The boutique (small-to-medium) sector’s share of the craft market has improved from 30 to 34 per cent since January, sales trend data shows. McCashin Brewery – which launched the Stoke and 660ml Stoke Bomber range in 2010 – was recognised last month as the South Island’s fastest growing business (and third-fastest in the country) in the Deloitte Fast 50 Awards. (The company founded the Mac’s range in the 1980s before being bought out by Lion).
Ironically, the “craft” beer posing the biggest threat to the old duopoly comes not from a micro-brewery but from Asahi-owned Independent Liquor, with its Boundary Rd range.
Best known for RTDs and budget beers NZ Lager and Ranfurly, Independent launched Boundary Rd last year after chief executive Julian Davidson witnessed the craft beer explosion in the United States. Priced for craft beer fans on a budget, it has soared to a 20 per cent share of the craft market, mainly at the expense of DB’s Monteith’s range. Independent has since entered the tap beer market, encouraging independent pub owners to avoid exclusive supply and discounting arrangements with Lion or DB. But Auckland’s bar scene, with notable exceptions, still lags behind Wellington which has declared itself the country’s Craft Beer Capital.
The blurring of craft beer boundaries has rekindled debate over the big question: what exactly is craft beer? Some maintain brewery size and ownership rules out the spawn of Kirin-owned Lion, DB (part-owned by Heineken) and Asahi-owned Boundary Rd.
Society of Beer Advocates (Soba) secretary Dale Cooper says the big players’ craft offerings are a mixed bag. “The worry is people perceive it as real, good quality craft beer when sometimes the quality may not be there. It’s a case of marketing over substance, though in some cases they are trying to make good quality beer.”
Cooper says bigger breweries tend to be more cautious: “It’s the craft guys who try outrageous flavours and one-off batches.”
Lion’s Danny Phillips says heavily flavoured beers still make up a very small part of the market.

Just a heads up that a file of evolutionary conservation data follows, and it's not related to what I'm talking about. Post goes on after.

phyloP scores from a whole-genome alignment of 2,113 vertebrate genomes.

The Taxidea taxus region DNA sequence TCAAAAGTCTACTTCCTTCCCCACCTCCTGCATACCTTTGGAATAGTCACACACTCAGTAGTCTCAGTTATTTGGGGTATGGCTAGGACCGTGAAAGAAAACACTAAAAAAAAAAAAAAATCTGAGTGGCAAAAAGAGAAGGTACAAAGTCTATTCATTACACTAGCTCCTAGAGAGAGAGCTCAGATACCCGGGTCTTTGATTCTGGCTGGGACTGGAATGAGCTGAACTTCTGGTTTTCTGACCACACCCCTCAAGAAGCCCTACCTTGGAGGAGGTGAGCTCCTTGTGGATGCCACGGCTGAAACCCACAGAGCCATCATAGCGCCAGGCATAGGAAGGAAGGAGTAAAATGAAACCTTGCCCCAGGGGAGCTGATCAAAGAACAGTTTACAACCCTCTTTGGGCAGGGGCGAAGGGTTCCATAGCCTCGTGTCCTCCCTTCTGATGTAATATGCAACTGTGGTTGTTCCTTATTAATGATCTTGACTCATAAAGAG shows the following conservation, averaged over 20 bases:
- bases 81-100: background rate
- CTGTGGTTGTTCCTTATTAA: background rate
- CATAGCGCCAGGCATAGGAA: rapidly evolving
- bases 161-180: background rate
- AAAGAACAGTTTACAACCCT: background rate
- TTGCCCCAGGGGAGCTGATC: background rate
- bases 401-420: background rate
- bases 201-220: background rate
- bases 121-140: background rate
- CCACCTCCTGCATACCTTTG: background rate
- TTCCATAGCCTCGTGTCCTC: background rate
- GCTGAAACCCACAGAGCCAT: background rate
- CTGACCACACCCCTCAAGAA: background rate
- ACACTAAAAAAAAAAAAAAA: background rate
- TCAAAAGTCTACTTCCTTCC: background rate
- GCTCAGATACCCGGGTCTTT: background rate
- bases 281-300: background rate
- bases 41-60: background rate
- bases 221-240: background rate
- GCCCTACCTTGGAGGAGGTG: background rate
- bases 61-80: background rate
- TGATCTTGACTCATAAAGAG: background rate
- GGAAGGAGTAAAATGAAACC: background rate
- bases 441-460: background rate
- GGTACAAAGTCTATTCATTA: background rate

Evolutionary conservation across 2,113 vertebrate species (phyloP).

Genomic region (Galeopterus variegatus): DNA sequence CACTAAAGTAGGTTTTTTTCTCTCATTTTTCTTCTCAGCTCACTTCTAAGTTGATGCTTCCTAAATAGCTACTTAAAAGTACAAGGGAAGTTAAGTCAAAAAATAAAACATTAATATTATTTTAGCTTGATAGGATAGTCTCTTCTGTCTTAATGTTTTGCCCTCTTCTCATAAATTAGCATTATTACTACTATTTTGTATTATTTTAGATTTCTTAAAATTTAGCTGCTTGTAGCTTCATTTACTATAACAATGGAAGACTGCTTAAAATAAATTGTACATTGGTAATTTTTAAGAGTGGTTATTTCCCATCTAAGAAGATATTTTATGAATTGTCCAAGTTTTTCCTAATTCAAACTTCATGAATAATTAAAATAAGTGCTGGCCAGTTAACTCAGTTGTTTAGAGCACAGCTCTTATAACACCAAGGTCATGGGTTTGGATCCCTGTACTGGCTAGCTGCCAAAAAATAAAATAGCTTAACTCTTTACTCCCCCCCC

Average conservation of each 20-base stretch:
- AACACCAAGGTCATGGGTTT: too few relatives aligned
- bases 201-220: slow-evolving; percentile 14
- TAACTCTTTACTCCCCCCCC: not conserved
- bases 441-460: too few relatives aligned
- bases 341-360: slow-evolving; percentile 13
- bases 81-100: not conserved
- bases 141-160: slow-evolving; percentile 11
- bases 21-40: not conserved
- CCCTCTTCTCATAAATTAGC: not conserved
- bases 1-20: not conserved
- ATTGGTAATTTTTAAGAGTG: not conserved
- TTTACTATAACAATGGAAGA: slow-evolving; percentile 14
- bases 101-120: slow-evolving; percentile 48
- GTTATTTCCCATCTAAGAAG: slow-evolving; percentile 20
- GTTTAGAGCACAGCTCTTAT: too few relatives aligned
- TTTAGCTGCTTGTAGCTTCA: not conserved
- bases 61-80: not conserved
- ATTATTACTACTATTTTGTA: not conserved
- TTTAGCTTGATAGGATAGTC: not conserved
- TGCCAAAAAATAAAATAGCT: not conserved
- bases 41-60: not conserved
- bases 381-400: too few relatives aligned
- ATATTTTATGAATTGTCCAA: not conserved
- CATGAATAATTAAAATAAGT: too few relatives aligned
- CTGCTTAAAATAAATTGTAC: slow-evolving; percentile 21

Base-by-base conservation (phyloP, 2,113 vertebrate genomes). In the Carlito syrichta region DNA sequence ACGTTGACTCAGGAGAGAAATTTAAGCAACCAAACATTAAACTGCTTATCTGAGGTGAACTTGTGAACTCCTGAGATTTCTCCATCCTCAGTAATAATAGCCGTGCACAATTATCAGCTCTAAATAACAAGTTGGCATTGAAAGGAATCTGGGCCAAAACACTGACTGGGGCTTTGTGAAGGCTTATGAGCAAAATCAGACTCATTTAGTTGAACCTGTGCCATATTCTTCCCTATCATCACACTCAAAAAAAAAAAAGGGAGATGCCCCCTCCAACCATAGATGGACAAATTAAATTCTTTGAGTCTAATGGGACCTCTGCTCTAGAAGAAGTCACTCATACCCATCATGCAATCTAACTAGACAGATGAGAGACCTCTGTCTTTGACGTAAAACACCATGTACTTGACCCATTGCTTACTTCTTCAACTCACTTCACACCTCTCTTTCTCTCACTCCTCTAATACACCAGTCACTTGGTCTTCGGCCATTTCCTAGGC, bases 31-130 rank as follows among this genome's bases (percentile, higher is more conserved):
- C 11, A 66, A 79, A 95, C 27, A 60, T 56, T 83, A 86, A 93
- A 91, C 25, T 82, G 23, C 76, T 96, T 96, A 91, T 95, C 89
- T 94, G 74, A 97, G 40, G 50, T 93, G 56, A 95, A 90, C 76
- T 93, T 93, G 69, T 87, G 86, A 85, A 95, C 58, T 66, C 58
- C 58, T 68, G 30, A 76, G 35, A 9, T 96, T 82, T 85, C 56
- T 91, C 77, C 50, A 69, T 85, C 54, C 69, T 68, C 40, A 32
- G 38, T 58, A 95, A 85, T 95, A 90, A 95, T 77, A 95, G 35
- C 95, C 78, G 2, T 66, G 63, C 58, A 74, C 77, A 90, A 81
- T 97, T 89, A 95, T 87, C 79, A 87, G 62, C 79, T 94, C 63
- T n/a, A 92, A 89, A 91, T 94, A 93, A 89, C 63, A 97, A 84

“People are trying to exclude us from the conversation but the definition of craft beer is irrelevant. Some of the Mac’s range isn’t as challenging flavourwise as some other craft beers but it’s perfect for someone wanting something a little bit interesting but not hard to drink.
“We like to call Mac’s, Speight and Crafty Beggars ‘popular craft’ whereas Emerson’s and Little Creatures [also now fully Lion-owned] may be ‘experimental craft’.”
Some fear the big players and their marketing budgets will make it harder for existing micro-breweries to prosper and put off boundary pushing newcomers. But rather than a belated attempt to squash the upstarts, the multi-nationals are simply going with the flow, observers believe.
Dr Mark Glynn, associate professor in marketing at AUT University, says their response was predictable. “Craft beers appeal to the young and mid-to-high income drinkers so big brewers want to be part of the market, even at the risk of cannabalising their existing products.”
Brewers Guild president Ralph Bungard agrees the new entrants and Emerson’s tie to a major corporate may be no bad thing. “What generally happens is the sharp end of the craft beer market is quite a low percentage of consumption. When you get big brewers entering, it helps to broaden the palate and more drinkers are attracted to craft beer. It drags mainstream drinkers to craft beer and the next step seems not quite so big.”
But the Emerson’s buy-out has still rekindled unhappy memories for some who claimed Lion’s 1999 takeover of Mac’s brought a toning-down of flavour, making it cheaper to produce and closer in taste to the more common “insipid” lagers.
Beer commentator Neil Miller, writing on the Emerson’s takeover in Beer and Brewer magazine, said experience both here and overseas suggested that “sooner or later the corporate accountants want to tweak the recipes”. But most accept Emerson’s is unlikely to change or lose its edge while founder Richard Emerson and brewer Chris O’Leary remain involved.
Soba’s Dale Cooper: “It’s all about getting good beer out there – whoever makes it.”